Good article from the Sacramento Bee about our local situation and those trying to help.
It’s Ryan Loofbourrow’s job to get homeless people off Sacramento’s streets. That means his job is harder than yours. No one thinks he’ll ever fully succeed. The problem will outlast him. Everyone has an opinion, but no one has a solution – just a political agenda.
Loofbourrow is trying to do his job – running Sacramento Steps Forward, the lead agency on homeless services in the county – without becoming mired in politics. In Sacramento, that’s like trying to walk the streets without letting your feet touch the ground. It’s impossible.
For example, the city, led by Councilman Jay Schenirer, is poised to veer away from Loofbourrow’s mission to house homeless people in real housing, and allow some to live in a legalized tent city.
Loofbourrow recently traveled to Seattle to study its city-sanctioned homeless camps with Schenirer and a delegation of city leaders. He said he did not find a useful strategy for helping the homeless among the tent cities. As The Bee’s Ryan Lillis reported, the Seattle camps are designed to transition homeless people into housing, although it’s unclear how effective they’ve been so far.
Instead of debating publicly with those who want to sanction tent cities and defer the hard work of housing people, Loofbourrow has remained a quiet but authoritative voice in the background. It’s not that the executive director is afraid to speak his mind. It’s just that it’s his goal to get Sacramento, the county and surrounding cities behind the idea of more housing for all. He has to be the resource, not the lightning rod.
Many people support the idea of a homeless camp because it’s likely it will never be in their neighborhood. They can rationalize the idea of letting people sleep in deplorable conditions as a way of doing “something,” even though the idea has no track record of success.
Loofbourrow said he understands why Sacramento officials are panicking and eyeing the idea of a homeless camp. “They have the reality of what they are responding to today,” he said. Officials are increasingly hearing community concerns about homeless people living by the river and in places such as Land Park, where residents were unaccustomed to seeing them. There also has been the sustained protest at City Hall.
Tent camps like the ones in Seattle – self-governed communities where drugs and alcohol are prohibited – are not a good strategy for Sacramento, Loofbourrow said, because the people who would inhabit them could be placed in real housing instead. If you are capable of remaining clean and sober and following rules, Sacramento has the ability to get you rent assistance for a market-rate apartment, he said.
It’s true that Sacramento has a shortage of housing for some homeless people. There isn’t enough permanent supportive housing for those dealing with the challenges of mental illness, addiction or both. Permanent supportive housing requires case workers to closely monitor the most vulnerable of Sacramento’s homeless population. It’s a program that can last as long as two years before a person is ready to live independently. Subsidized by the federal government, homeless people in permanent supportive housing contribute 30 percent of their incomes to rent. The feds pay the rest and homeless people who qualify can remain in the program indefinitely if they choose.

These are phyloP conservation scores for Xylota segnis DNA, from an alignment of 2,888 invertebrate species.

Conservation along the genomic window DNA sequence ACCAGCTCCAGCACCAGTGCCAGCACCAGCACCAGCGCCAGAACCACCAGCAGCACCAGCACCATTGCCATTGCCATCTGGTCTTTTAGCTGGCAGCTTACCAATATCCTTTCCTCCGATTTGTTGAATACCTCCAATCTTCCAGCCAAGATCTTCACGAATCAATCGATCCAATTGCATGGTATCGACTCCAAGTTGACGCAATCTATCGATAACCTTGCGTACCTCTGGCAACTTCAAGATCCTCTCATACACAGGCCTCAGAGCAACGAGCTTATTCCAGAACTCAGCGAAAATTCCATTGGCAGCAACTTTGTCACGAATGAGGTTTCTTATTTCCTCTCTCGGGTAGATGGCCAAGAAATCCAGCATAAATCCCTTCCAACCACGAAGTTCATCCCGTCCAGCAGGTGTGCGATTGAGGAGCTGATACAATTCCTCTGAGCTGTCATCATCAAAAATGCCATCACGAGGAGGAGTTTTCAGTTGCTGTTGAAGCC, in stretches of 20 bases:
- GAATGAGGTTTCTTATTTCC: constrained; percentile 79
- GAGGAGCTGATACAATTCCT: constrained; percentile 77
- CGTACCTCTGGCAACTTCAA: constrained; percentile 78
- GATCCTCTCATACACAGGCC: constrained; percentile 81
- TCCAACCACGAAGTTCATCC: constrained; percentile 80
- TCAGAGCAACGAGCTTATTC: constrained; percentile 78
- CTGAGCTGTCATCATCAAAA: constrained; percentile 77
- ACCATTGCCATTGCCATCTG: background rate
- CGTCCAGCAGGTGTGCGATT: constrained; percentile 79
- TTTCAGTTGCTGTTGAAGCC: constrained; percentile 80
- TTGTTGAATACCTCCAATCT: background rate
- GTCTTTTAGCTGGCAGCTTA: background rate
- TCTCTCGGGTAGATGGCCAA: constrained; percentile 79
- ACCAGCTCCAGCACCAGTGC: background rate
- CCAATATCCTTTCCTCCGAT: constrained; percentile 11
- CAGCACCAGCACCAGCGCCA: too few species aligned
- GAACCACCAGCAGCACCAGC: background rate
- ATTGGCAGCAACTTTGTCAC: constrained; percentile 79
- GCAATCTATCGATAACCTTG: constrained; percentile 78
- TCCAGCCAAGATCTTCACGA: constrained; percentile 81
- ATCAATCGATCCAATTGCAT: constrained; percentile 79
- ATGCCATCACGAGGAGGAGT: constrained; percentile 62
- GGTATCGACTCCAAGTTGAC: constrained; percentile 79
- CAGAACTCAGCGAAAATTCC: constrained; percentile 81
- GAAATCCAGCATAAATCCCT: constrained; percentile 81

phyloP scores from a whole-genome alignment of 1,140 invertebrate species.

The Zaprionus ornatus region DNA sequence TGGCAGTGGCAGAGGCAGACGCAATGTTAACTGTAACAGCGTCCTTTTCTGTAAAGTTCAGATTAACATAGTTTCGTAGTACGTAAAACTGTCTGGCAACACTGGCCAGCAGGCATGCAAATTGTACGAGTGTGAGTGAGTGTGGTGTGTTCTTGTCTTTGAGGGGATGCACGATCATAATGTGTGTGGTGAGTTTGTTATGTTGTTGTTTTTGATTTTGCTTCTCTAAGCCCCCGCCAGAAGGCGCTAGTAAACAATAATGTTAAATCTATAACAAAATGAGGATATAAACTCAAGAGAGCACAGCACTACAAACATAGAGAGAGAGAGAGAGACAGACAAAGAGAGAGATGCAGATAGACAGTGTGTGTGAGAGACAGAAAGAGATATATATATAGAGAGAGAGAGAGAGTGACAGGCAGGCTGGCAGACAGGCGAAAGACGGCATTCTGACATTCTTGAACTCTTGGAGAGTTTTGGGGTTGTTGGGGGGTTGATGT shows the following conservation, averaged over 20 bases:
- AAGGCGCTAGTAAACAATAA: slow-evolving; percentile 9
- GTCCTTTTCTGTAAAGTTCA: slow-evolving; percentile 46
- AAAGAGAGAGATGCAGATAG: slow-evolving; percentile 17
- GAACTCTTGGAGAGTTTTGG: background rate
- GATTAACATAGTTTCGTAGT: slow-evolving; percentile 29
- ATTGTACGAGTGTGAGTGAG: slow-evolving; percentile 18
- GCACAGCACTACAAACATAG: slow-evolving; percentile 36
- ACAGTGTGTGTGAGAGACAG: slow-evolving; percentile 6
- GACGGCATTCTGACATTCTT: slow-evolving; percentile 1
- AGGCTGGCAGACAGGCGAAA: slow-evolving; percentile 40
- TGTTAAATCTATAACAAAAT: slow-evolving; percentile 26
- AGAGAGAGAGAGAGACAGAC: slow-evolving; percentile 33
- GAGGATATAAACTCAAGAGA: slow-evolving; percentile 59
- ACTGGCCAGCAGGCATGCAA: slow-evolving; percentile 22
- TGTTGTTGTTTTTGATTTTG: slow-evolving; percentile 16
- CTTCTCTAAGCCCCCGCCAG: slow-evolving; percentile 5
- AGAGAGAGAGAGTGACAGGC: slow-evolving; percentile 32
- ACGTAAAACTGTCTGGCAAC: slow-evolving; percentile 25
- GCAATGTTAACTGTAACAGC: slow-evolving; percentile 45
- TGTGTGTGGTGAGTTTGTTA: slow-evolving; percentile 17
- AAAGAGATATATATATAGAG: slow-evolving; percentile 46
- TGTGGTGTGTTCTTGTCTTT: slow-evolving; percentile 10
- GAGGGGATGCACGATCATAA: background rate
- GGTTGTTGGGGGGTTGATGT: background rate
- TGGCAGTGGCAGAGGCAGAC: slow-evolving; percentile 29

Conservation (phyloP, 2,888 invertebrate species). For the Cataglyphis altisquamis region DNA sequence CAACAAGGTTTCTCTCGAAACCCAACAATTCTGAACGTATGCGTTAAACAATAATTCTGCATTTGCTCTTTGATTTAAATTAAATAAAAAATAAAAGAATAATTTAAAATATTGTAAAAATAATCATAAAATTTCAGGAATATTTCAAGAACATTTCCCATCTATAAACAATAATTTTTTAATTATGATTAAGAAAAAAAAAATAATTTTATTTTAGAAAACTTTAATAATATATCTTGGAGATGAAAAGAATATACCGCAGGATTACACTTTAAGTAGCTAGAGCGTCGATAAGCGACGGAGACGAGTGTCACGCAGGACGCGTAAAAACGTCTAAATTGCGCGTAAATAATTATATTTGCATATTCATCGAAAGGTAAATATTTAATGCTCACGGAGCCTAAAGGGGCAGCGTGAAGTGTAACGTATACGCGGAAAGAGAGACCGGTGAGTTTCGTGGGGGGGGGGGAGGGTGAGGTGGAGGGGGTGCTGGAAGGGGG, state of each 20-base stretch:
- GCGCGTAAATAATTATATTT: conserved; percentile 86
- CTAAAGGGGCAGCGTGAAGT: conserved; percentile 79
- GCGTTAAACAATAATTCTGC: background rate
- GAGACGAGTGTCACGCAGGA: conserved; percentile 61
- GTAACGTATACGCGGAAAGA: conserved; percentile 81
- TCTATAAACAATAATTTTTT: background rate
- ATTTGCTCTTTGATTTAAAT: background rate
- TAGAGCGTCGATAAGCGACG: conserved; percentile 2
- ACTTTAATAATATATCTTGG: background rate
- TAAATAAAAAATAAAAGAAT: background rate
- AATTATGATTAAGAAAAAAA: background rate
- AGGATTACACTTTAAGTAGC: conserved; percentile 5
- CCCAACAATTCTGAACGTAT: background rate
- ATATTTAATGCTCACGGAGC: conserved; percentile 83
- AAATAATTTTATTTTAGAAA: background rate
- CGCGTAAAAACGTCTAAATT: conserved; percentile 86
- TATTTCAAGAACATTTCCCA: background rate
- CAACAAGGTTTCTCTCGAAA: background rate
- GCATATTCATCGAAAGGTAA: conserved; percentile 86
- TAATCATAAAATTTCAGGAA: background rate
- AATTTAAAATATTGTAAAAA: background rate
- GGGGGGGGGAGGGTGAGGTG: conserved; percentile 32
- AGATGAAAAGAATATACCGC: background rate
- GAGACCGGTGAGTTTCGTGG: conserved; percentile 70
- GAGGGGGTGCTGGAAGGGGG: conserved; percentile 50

Loufbourrow said there are between 2,600 and 2,800 beds available to single people and some families in the permanent supportive housing program. That’s not enough to meet demand.
Michele Watts, chief operating officer of SSF, said a shortage of permanent supportive housing will result in approximately 2,000 homeless people waiting for shelter by year’s end. But for homeless people who don’t need as much institutional support, there is more hope. SSF has a program called rapid rehousing, in which case managers contracted by SSF offer rent subsidies to homeless people and help with any concerns from apartment landlords.
The rapid rehousing program is roughly a year old and also is utilized by Sacramento County and the Sacramento Housing and Redevelopment Agency. Both agencies partner with SSF.
Much of the work done by SSF in rapid rehousing is persuading landlords to relax their requirements to allow homeless people to move into market-rate apartments – despite histories of bad credit and past evictions. There are nearly 500 housing-subsidy spots available in the SSF system, Watts said.
“It might take several weeks (for placement by SSF), but you would be in an apartment,” she said.
SSF’s capacity to help higher-functioning homeless people raises an important question for Sacramento officials weighing a tent city. If SSF has approximately 500 spots available for rent subsidies, why not put these homeless people into apartments rather than a tent city?
“With the dollars we have, we have the capacity,” Loofbourrow said. “We contract with Volunteers of America, and we would get them placed in interim housing before transitioning them into apartments.”
Still, a tent city plan is gaining momentum. Mark Merin, a lawyer representing advocates for a tent city, said in a March 3 letter to Sacramento City Manager John Shirey that his clients could have a tent city ready to go in April.